Chemoradiotherapy is useful for patients with complications such as local and distant metastasis, and it plays a role in ESCC treatment by eliminating some micro-metastases. Yamamoto et al. reported that the overall survival rate of patients with clinical stage I ESCC was similar for chemoradiotherapy versus esophagectomy, despite a higher local recurrence rate after esophagectomy. Local carcinoma recurrences were treated by endoscopy in most patients, with no effect on overall survival [8]. Thus, chemoradiotherapy appears to be a viable alternative to esophagectomy in patients with clinical stage I ESCC. Kawaguchi et al. reported that chemoradiotherapy after ESD was an effective and safe approach for T1a-MM or T1b ESCCs. The combination of ESD and chemoradiotherapy improved the local control rate relative to chemoradiotherapy alone [9].

There is accumulating evidence on the efficacy of chemoradiotherapy for early-stage ESCC. A clinical trial conducted by the Japan Clinical Oncology Group (JCOG9702) showed that the complete response rate after chemoradiotherapy with 5-FU plus cisplatin in patients with stage I ESCC was 87.5%, and the 4-year survival rate was 80.5% [10]. These results are similar to those reported for esophagectomy in stage I patients [11]. JCOG has initiated a multicenter phase III trial (JCOG0502) to evaluate the efficacy and safety of chemoradiotherapy versus esophagectomy for clinical stage I esophageal cancer. In addition, results from a phase III trial (JCOG0508) on the efficacy of ESD combined with chemoradiotherapy for clinical stage I esophageal carcinoma are anticipated.

No definitive conclusions can be drawn from the current case concerning whether esophagectomy or chemoradiotherapy constitutes optimal treatment after ESD in patients with pT1a and vessel invasion. However, because this disease is extremely rare, it would be impractical to attempt to determine the superiority of additional treatment by conducting randomized controlled trials. Further findings from multiple institutes must be reported to enable discussion of the optimal treatment strategy.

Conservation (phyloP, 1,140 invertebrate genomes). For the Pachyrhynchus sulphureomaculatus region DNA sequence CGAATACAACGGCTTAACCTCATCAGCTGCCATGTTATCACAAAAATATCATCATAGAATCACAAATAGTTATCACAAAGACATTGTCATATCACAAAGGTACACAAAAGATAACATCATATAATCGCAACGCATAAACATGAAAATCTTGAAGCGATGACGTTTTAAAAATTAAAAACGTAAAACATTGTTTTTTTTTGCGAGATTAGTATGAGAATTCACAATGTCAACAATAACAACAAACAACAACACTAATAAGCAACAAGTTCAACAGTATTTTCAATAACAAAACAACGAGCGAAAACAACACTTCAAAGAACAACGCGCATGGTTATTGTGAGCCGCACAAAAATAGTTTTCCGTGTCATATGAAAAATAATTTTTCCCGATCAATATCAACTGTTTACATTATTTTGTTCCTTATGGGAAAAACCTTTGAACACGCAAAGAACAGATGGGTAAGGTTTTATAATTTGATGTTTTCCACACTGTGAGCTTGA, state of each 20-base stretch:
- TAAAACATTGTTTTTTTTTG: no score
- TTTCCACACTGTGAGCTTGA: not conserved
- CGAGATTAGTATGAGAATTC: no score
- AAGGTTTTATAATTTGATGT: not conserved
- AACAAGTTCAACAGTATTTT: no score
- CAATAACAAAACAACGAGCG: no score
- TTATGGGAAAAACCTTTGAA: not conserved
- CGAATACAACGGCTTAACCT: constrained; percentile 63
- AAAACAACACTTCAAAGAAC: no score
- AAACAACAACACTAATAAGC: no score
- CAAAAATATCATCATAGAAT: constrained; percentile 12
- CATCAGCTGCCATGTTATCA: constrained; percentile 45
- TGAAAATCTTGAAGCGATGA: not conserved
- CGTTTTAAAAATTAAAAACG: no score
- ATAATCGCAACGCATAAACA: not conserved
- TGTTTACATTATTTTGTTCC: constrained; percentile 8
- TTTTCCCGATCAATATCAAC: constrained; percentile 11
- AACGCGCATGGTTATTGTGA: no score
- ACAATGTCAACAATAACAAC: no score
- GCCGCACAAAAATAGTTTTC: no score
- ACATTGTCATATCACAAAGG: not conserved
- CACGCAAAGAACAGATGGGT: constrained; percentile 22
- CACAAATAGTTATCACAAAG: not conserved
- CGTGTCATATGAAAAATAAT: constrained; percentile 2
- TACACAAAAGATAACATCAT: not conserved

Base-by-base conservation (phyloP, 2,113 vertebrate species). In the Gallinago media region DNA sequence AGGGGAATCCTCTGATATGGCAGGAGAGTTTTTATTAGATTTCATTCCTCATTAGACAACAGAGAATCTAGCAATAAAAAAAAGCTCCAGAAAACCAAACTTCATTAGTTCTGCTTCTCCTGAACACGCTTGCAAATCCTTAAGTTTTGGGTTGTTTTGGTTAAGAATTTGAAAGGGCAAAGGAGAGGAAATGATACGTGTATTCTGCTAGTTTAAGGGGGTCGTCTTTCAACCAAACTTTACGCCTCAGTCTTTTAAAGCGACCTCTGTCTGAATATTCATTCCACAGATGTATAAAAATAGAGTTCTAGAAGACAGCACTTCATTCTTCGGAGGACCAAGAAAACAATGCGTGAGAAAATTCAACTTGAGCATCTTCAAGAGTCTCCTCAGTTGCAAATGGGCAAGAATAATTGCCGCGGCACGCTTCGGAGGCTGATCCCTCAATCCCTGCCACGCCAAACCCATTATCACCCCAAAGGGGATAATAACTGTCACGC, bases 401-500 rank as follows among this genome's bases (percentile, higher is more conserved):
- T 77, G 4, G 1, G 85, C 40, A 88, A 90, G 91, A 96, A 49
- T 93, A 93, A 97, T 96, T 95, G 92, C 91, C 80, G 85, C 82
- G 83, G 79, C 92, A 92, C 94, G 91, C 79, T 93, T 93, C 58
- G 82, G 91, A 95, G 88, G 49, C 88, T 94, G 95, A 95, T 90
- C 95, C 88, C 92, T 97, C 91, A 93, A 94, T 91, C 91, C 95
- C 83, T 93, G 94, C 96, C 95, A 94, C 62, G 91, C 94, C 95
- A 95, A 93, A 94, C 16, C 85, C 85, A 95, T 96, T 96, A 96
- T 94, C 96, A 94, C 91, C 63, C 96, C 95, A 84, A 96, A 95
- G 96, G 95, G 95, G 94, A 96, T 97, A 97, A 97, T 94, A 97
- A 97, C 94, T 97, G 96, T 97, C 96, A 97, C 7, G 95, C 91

Conclusions

ESCC with lamina propria invasion and lymphatic permeation may have the malignancy potential to cause distant metastasis. For cases with lymphovascular permeation, even if the tumor depth corresponds to T1a-MM or LPM, it is important to be aware of the possibility of distant metastasis after additional esophagectomy. Thus, strict follow-up is required in this patient population.

Abbreviations

CRT: 

Chemoradiotherapy

CT: 

Computed tomography

ESCC: 

Esophageal squamous cell carcinoma

ESD: 

Endoscopic submucosal dissection

JCOG: 

Japan Clinical Oncology Group

PET-CT: 

Positron emission tomography-computed tomography

T1a-EP: 

Tumor in epithelium

T1a-LPM: 

Tumor invades lamina propria mucosa

T1a-MM: 

Tumor invades muscularis mucosa

T1b-SM1/2/3: 

Tumor invades the upper/middle/lower third of the submucosal layer

Declarations

Authors’ contributions

HS and MM performed the operation. HS conceived the study. ST, HS, YN, KK, RT, SN, SA, HT, TY, KT, RN, MS, KO, HS, EO, MM, YO, and YM participated in the study design and coordination. ST, HS, and EO drafted the manuscript. All authors read and approved the final manuscript.

Competing interests

The authors declare that they have no competing interests.

Consent for publication

Written informed consent was obtained for this publication and accompanying images from the patient involved.

Open AccessThis article is distributed under the terms of the Creative Commons Attribution 4.0 International License (http://creativecommons.org/licenses/by/4.0/), which permits unrestricted use, distribution, and reproduction in any medium, provided you give appropriate credit to the original author(s) and the source, provide a link to the Creative Commons license, and indicate if changes were made.

Authors’ Affiliations

(1)
Department of Surgery and Science, Graduate School of Medical Sciences, Kyushu University
(2)
Department of Anatomic Pathology, Pathological Science, Graduate School of Medical Sciences, Kyushu University
(3)
Department of Gastroenterological Surgery, National Kyushu Cancer Center

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Copyright

© The Author(s). 2016